The 9th annual Health and Well-being Survey from Fidelity Investments and the National Business Group on Health (NBGH) provides unique insights on corporate wellness trends, especially for those employers looking to remain competitive from a wellness benefits perspective. Most notably, employers are expanding their wellness benefits beyond traditional physical activity programs with more than two-thirds (67%) of companies growing their well-being initiatives over the next three to five years to include programs not specifically focused on physical health. The responses and data from the survey are from 162 jumbo, large, and mid-sized organizations.
Despite the focus beyond physical activity, these types of program remain the most popular amongst employers with 98% currently offering them. Emotional/mental health (92%) and financial security programs (90%) round out the top three, but the most interesting trend is the growth in financial well-being. An additional 19% of employers are considering financial wellness programs for the future, which will soon make this wellness benefit ubiquitous amongst all employers. For those employers who do not currently or plan to offer financial wellness programs, it may be time for them to act to stay competitive. Other examples of increasingly popular non-traditional well-being activities include stress management training (77%), community involvement/volunteerism activities (72%), and social connectedness opportunities (60%).
The survey also suggests that financial incentives continue to play a key role in employee wellness programs. The number of employers offering financial incentives as part of their wellness program increased to 86%, up from 74% in 2017. The average employee incentive amount also increased, growing from $742 in 2017 to $784 in 2018. This growth is part of a longer-term trend with 50% growth from 2013 when the average incentive was $521. The trend is likely to continue with 29% of employers planning on increasing financial incentives as part of their three to five-year strategy.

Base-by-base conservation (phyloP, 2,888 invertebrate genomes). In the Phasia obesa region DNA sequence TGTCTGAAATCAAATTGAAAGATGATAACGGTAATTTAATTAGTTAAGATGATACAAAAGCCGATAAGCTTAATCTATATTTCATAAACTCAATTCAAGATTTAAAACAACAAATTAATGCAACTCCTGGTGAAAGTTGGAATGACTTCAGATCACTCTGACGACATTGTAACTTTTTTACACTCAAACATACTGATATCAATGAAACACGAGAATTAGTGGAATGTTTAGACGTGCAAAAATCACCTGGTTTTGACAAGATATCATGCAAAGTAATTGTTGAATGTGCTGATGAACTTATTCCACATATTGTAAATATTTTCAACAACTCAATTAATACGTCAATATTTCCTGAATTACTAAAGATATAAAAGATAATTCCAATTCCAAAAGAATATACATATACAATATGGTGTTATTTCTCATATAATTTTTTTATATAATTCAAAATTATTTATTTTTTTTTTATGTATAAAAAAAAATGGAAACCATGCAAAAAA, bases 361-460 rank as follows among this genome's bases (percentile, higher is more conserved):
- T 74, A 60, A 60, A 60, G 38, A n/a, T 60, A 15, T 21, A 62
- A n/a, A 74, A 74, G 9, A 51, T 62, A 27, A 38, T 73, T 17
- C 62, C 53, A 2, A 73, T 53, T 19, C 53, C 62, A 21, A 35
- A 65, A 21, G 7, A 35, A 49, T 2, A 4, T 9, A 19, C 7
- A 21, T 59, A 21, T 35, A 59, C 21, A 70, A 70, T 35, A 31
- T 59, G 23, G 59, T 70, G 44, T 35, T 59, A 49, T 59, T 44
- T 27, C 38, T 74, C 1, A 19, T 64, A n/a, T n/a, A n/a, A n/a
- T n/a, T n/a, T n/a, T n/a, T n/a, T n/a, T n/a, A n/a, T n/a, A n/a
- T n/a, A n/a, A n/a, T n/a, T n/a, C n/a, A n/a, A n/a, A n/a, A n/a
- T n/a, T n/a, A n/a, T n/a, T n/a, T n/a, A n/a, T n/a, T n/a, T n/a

As employers continue to invest significant resources in their wellness incentives, it is important that they derive the most value possible from the capital, which is why they should adhere to three simple rules for wellness program rewards. These rules, simply put, encourage employers to reward as frequently as possible, offer diverse rewards options, and create tiers within the reward structure. Check out Wellable’s Whiteboard Wednesday session on optimizing employee wellness rewards. Whiteboard Wednesdays are short-form video posts from Wellable on important topics to know for employee health and wellness professionals.
The survey also reviewed how organizations with global workforces deliver wellness programs, if at all, around the world. Forty-four percent of employers offer well-being programs globally, but how they execute on this strategy varied significantly.
- 10% offer a well-being program based on their U.S. strategy
- 34% tailor their offerings for each location
- 42% don’t offer a well-being strategy for employees in other geographies but do provide local regions the ability to implement a program based on their specific needs
Although less than half of employers currently offer wellness initiatives globally, only 10% had no interest in offering one at all. Based on this information, one would expect a trend toward global expansion of wellness programs in future surveys.